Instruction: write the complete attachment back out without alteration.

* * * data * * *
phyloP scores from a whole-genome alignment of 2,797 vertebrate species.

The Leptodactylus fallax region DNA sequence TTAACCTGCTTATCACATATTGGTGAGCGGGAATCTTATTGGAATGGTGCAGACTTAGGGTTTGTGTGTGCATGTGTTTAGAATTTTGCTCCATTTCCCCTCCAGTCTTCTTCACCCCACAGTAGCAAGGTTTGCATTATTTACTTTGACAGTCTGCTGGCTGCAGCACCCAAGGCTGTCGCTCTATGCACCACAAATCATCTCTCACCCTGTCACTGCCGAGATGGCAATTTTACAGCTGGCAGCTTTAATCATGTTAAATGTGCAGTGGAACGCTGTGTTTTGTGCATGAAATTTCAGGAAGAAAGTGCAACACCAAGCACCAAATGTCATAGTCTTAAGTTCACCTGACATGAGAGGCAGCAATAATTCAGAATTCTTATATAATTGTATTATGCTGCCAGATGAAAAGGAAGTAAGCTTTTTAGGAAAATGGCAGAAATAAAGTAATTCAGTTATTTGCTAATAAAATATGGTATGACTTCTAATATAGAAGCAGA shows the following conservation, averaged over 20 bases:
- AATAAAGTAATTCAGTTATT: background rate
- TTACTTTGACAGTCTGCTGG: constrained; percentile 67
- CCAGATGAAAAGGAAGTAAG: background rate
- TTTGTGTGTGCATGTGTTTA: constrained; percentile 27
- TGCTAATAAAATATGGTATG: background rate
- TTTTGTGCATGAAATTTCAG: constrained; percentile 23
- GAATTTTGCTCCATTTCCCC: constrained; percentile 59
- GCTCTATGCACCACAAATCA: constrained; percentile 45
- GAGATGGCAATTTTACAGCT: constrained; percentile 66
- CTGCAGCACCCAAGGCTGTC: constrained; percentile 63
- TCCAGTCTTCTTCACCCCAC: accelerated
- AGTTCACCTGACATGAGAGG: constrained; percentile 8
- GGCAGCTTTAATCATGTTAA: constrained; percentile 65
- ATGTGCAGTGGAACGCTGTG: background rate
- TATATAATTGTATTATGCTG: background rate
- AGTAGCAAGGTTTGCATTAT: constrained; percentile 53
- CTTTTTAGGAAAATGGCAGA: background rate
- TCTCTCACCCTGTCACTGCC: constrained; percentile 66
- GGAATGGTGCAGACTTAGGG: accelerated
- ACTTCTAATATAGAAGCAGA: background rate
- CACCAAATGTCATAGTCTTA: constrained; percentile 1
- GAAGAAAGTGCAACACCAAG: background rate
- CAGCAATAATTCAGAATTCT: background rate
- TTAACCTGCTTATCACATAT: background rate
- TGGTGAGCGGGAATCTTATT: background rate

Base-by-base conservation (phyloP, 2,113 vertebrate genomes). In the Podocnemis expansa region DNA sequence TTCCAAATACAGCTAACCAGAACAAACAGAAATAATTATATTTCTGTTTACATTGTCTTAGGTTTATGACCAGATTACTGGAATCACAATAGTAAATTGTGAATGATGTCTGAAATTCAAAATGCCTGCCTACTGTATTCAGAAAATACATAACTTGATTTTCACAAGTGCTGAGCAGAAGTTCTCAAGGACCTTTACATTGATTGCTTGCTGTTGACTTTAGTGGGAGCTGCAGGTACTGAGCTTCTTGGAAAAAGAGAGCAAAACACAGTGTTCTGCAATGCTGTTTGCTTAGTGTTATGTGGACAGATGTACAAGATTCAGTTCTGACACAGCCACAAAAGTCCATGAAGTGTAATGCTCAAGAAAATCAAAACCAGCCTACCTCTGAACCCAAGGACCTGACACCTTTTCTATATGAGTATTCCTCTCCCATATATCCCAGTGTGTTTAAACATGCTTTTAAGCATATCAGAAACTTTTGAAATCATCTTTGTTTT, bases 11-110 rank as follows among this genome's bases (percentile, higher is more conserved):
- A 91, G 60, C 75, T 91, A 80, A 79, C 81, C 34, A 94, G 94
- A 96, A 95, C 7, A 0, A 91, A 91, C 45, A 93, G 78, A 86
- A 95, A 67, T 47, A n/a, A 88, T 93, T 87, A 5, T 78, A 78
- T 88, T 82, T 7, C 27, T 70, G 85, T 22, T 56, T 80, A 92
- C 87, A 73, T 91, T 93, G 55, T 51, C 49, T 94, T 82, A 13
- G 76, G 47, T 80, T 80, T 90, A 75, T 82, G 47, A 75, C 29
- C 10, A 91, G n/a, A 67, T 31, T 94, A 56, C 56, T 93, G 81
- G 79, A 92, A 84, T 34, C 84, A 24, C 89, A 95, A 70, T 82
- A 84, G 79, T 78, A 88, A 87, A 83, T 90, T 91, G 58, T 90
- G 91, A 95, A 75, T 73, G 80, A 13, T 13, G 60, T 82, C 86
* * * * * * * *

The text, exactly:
phyloP scores from a whole-genome alignment of 2,797 vertebrate species.

The Leptodactylus fallax region DNA sequence TTAACCTGCTTATCACATATTGGTGAGCGGGAATCTTATTGGAATGGTGCAGACTTAGGGTTTGTGTGTGCATGTGTTTAGAATTTTGCTCCATTTCCCCTCCAGTCTTCTTCACCCCACAGTAGCAAGGTTTGCATTATTTACTTTGACAGTCTGCTGGCTGCAGCACCCAAGGCTGTCGCTCTATGCACCACAAATCATCTCTCACCCTGTCACTGCCGAGATGGCAATTTTACAGCTGGCAGCTTTAATCATGTTAAATGTGCAGTGGAACGCTGTGTTTTGTGCATGAAATTTCAGGAAGAAAGTGCAACACCAAGCACCAAATGTCATAGTCTTAAGTTCACCTGACATGAGAGGCAGCAATAATTCAGAATTCTTATATAATTGTATTATGCTGCCAGATGAAAAGGAAGTAAGCTTTTTAGGAAAATGGCAGAAATAAAGTAATTCAGTTATTTGCTAATAAAATATGGTATGACTTCTAATATAGAAGCAGA shows the following conservation, averaged over 20 bases:
- AATAAAGTAATTCAGTTATT: background rate
- TTACTTTGACAGTCTGCTGG: constrained; percentile 67
- CCAGATGAAAAGGAAGTAAG: background rate
- TTTGTGTGTGCATGTGTTTA: constrained; percentile 27
- TGCTAATAAAATATGGTATG: background rate
- TTTTGTGCATGAAATTTCAG: constrained; percentile 23
- GAATTTTGCTCCATTTCCCC: constrained; percentile 59
- GCTCTATGCACCACAAATCA: constrained; percentile 45
- GAGATGGCAATTTTACAGCT: constrained; percentile 66
- CTGCAGCACCCAAGGCTGTC: constrained; percentile 63
- TCCAGTCTTCTTCACCCCAC: accelerated
- AGTTCACCTGACATGAGAGG: constrained; percentile 8
- GGCAGCTTTAATCATGTTAA: constrained; percentile 65
- ATGTGCAGTGGAACGCTGTG: background rate
- TATATAATTGTATTATGCTG: background rate
- AGTAGCAAGGTTTGCATTAT: constrained; percentile 53
- CTTTTTAGGAAAATGGCAGA: background rate
- TCTCTCACCCTGTCACTGCC: constrained; percentile 66
- GGAATGGTGCAGACTTAGGG: accelerated
- ACTTCTAATATAGAAGCAGA: background rate
- CACCAAATGTCATAGTCTTA: constrained; percentile 1
- GAAGAAAGTGCAACACCAAG: background rate
- CAGCAATAATTCAGAATTCT: background rate
- TTAACCTGCTTATCACATAT: background rate
- TGGTGAGCGGGAATCTTATT: background rate

Base-by-base conservation (phyloP, 2,113 vertebrate genomes). In the Podocnemis expansa region DNA sequence TTCCAAATACAGCTAACCAGAACAAACAGAAATAATTATATTTCTGTTTACATTGTCTTAGGTTTATGACCAGATTACTGGAATCACAATAGTAAATTGTGAATGATGTCTGAAATTCAAAATGCCTGCCTACTGTATTCAGAAAATACATAACTTGATTTTCACAAGTGCTGAGCAGAAGTTCTCAAGGACCTTTACATTGATTGCTTGCTGTTGACTTTAGTGGGAGCTGCAGGTACTGAGCTTCTTGGAAAAAGAGAGCAAAACACAGTGTTCTGCAATGCTGTTTGCTTAGTGTTATGTGGACAGATGTACAAGATTCAGTTCTGACACAGCCACAAAAGTCCATGAAGTGTAATGCTCAAGAAAATCAAAACCAGCCTACCTCTGAACCCAAGGACCTGACACCTTTTCTATATGAGTATTCCTCTCCCATATATCCCAGTGTGTTTAAACATGCTTTTAAGCATATCAGAAACTTTTGAAATCATCTTTGTTTT, bases 11-110 rank as follows among this genome's bases (percentile, higher is more conserved):
- A 91, G 60, C 75, T 91, A 80, A 79, C 81, C 34, A 94, G 94
- A 96, A 95, C 7, A 0, A 91, A 91, C 45, A 93, G 78, A 86
- A 95, A 67, T 47, A n/a, A 88, T 93, T 87, A 5, T 78, A 78
- T 88, T 82, T 7, C 27, T 70, G 85, T 22, T 56, T 80, A 92
- C 87, A 73, T 91, T 93, G 55, T 51, C 49, T 94, T 82, A 13
- G 76, G 47, T 80, T 80, T 90, A 75, T 82, G 47, A 75, C 29
- C 10, A 91, G n/a, A 67, T 31, T 94, A 56, C 56, T 93, G 81
- G 79, A 92, A 84, T 34, C 84, A 24, C 89, A 95, A 70, T 82
- A 84, G 79, T 78, A 88, A 87, A 83, T 90, T 91, G 58, T 90
- G 91, A 95, A 75, T 73, G 80, A 13, T 13, G 60, T 82, C 86